We have quite a story to tell about our prices
Jerry Epperson -- Furniture Today, January 21, 2013
As everyone prepares for the Las Vegas Market with expectations of exciting and new opportunities for 2013, everyone will inevitably and eventually get to the issue of price.
Price? This is the most complicated issue of all because we are not selling commodities. Even if the products are similar, there are delivery costs, timing issues, exclusivity considerations and, of course, service. How consistent is the quality? How are damages handled? There are many considerations you must evaluate.
But this is not what we want to discuss. The home furnishings industry remains one of the most entrepreneurial in the U.S. In most cases, there is a low cost of entry and our product and price diversity is so great, there are a multitude of niche markets. We have hundreds of sources for the many home furnishings products and thousands of retailers serving millions of consumers.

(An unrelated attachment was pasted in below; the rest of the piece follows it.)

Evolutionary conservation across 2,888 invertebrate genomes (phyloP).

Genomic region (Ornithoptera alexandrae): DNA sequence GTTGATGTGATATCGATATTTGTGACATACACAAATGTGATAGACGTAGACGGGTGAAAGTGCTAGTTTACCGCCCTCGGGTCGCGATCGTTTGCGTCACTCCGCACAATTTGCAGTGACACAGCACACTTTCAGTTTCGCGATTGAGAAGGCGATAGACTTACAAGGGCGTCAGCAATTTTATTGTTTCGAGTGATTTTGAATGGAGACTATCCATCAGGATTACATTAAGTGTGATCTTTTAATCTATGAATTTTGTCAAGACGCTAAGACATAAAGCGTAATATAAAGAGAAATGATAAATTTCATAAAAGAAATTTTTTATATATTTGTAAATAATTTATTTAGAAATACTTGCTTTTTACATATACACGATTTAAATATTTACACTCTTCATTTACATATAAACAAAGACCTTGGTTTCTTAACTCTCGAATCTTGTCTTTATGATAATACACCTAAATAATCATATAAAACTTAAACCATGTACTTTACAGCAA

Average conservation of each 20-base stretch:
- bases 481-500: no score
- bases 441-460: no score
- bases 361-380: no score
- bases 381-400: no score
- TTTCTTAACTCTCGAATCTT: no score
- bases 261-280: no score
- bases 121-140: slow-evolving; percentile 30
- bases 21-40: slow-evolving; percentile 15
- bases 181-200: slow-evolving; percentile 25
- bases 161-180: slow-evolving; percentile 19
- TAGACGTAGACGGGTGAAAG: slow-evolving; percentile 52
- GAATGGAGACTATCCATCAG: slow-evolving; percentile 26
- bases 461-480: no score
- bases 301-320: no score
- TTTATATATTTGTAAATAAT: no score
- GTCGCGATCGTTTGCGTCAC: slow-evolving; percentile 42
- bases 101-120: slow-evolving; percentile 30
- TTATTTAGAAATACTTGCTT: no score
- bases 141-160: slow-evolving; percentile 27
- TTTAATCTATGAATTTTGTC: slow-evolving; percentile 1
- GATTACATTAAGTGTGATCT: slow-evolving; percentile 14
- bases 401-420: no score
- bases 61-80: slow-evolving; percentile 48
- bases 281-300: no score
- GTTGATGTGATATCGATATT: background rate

The result is extreme price competition. Doubt it? From 2000 to 2011, prices for all consumer expenditures rose an average 22%, but home furnishings prices fell 14.2%. Funny, but all consumer prices would have risen more than 22% had not home furnishings prices helped keep prices down.
Are our labor, advertising, occupancy, raw material, health care and transportation costs declining while everyone else's are rising? Of course not. Have imports impacted our prices? Yes, but other industries have imports too.
Do we get credit for holding prices down? Truthfully no, because we do not educate our consumers and they purchase our merchandise so infrequently that price changes are often not recognized.
But what about the lost sales? In 2000, our home furnishings, including floor coverings, were 1.7% of all consumer spending in the U.S., but in 2011 were only 1.2%. If we were to remove all price changes - up and down - and count everything in constant 2005 dollars, our share of consumer spending rose from 1.4% in 2000 to 1.6% in 2011.
Yes, if we had raised our prices at the average level of all consumer expenditures over the last decade, our sales would be 40% above current levels. Can you imagine what that would mean to our profits and the value of our businesses?
No, I am not suggesting across the board price increases, but I am encouraging our sources and retailers communicate this value story. Perhaps instead of some imaginary "suggested retail price" we could show a leather sofa selling for $1,299 today would have been above $2,000 a decade ago.
Have fun in Las Vegas! (How can you not have fun there?)